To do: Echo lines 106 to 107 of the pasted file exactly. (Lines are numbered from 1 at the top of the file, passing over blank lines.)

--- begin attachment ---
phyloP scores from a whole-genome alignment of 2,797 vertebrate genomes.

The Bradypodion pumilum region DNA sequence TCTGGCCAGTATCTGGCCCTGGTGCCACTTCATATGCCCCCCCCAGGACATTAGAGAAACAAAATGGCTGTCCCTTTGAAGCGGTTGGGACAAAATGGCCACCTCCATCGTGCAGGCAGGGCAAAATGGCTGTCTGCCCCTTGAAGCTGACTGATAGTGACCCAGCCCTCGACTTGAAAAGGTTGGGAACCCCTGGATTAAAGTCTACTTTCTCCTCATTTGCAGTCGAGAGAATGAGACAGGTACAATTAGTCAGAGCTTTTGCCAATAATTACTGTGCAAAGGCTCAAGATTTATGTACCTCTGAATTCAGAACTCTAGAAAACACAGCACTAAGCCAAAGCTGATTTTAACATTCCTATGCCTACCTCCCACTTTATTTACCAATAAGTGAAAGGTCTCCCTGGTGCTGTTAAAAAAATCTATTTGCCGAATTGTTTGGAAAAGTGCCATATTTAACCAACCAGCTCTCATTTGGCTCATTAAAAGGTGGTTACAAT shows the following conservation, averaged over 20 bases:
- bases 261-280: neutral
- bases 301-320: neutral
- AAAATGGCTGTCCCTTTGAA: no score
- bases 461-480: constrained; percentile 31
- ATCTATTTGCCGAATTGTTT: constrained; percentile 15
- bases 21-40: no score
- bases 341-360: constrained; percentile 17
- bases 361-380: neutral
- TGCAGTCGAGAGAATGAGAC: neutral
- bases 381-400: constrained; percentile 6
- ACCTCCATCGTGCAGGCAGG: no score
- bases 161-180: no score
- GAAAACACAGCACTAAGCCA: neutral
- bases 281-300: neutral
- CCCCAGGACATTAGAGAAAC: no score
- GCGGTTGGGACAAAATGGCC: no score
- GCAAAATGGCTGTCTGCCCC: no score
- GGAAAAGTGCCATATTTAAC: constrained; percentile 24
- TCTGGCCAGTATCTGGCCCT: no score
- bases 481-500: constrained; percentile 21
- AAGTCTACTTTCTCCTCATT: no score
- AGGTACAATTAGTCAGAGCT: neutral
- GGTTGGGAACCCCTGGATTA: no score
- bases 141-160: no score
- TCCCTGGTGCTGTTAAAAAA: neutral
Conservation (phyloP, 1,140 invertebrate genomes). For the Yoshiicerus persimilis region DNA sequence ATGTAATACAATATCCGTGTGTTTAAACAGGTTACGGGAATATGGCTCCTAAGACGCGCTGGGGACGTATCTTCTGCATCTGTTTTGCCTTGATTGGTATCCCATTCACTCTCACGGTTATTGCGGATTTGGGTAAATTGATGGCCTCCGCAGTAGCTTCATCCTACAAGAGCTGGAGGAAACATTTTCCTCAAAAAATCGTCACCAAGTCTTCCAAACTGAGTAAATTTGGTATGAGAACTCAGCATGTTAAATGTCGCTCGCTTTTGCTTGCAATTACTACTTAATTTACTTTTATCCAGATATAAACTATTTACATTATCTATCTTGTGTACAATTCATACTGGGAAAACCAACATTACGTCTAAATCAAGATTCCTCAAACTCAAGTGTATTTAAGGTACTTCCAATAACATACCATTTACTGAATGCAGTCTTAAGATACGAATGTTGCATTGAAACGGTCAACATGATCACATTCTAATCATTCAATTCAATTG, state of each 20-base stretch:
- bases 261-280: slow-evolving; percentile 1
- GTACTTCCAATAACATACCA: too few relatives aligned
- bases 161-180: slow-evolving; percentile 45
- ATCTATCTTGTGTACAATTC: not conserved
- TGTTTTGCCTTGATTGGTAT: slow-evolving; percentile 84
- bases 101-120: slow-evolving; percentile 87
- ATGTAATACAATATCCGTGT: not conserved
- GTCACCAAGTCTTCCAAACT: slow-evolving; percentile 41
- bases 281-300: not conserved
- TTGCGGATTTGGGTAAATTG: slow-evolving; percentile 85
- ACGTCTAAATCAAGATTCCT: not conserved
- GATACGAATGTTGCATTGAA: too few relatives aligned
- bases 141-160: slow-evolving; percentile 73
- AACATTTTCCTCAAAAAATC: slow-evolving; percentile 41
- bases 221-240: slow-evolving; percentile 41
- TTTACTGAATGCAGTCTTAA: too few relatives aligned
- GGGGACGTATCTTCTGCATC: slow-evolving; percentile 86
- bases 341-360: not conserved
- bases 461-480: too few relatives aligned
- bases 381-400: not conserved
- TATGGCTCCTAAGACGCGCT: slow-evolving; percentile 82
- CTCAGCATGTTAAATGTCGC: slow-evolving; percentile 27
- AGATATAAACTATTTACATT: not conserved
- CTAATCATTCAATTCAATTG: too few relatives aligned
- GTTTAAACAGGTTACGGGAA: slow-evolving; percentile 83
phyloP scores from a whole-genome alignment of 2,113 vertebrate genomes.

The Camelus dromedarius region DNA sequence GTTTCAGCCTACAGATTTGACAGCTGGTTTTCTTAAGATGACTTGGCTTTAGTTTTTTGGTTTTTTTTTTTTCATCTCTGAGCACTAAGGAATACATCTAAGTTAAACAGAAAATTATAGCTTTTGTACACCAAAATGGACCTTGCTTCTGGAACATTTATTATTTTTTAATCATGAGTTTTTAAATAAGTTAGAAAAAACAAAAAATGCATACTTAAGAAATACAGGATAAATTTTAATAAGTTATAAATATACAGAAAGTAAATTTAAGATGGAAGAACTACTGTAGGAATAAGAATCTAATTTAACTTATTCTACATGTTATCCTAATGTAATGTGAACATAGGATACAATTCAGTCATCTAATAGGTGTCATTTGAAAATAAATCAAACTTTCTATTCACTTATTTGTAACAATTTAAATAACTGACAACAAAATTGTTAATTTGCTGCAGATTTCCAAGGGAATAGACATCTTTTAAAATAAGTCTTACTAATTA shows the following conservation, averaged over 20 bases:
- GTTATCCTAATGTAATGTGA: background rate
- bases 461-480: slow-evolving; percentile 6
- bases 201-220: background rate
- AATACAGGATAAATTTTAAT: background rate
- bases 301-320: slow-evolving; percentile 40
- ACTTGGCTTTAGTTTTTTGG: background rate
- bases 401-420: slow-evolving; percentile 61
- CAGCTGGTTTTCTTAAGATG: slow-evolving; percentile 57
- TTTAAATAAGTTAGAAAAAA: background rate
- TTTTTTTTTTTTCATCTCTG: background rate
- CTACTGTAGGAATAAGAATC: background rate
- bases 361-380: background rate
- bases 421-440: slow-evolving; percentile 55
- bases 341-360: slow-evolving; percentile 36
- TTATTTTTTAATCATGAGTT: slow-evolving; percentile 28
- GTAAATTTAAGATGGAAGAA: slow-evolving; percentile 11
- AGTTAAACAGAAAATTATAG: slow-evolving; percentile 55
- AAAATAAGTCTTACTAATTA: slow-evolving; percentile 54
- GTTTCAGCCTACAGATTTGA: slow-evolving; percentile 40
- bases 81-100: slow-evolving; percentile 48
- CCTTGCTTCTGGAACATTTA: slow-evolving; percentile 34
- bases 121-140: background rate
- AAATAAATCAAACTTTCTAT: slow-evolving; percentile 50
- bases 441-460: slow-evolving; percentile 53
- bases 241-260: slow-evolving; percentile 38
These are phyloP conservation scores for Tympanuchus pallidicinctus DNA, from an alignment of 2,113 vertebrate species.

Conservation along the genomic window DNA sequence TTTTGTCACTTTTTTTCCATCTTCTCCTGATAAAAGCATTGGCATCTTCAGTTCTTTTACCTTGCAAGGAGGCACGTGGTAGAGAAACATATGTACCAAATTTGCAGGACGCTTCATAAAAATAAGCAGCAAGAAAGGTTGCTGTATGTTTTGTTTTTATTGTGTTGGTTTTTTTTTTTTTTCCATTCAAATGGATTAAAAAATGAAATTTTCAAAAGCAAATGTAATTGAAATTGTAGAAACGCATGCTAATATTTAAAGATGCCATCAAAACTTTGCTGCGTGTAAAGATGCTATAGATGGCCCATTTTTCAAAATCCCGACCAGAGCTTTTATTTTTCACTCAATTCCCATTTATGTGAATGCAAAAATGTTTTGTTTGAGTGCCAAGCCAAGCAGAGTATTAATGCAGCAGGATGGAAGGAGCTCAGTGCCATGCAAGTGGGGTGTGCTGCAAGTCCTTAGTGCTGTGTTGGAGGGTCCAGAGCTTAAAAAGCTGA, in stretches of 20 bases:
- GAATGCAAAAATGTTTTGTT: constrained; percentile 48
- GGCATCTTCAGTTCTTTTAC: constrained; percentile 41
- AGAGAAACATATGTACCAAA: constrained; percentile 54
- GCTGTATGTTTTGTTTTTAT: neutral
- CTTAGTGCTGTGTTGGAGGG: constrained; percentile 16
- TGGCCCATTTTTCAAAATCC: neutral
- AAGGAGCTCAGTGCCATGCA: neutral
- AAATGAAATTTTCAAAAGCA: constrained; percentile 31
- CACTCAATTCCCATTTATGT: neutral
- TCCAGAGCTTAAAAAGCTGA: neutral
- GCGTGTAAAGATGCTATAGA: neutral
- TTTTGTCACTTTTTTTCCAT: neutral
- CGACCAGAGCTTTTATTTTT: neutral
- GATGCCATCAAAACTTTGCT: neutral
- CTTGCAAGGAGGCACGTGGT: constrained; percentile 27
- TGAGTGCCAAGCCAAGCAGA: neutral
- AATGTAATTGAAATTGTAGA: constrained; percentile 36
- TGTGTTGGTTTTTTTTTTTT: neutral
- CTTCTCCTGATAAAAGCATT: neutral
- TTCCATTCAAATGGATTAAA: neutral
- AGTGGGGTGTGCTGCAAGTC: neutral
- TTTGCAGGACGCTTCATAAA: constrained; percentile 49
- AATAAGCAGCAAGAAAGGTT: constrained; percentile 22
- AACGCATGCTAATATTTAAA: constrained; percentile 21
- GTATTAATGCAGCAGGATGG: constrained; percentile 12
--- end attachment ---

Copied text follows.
- AACGCATGCTAATATTTAAA: constrained; percentile 21
- GTATTAATGCAGCAGGATGG: constrained; percentile 12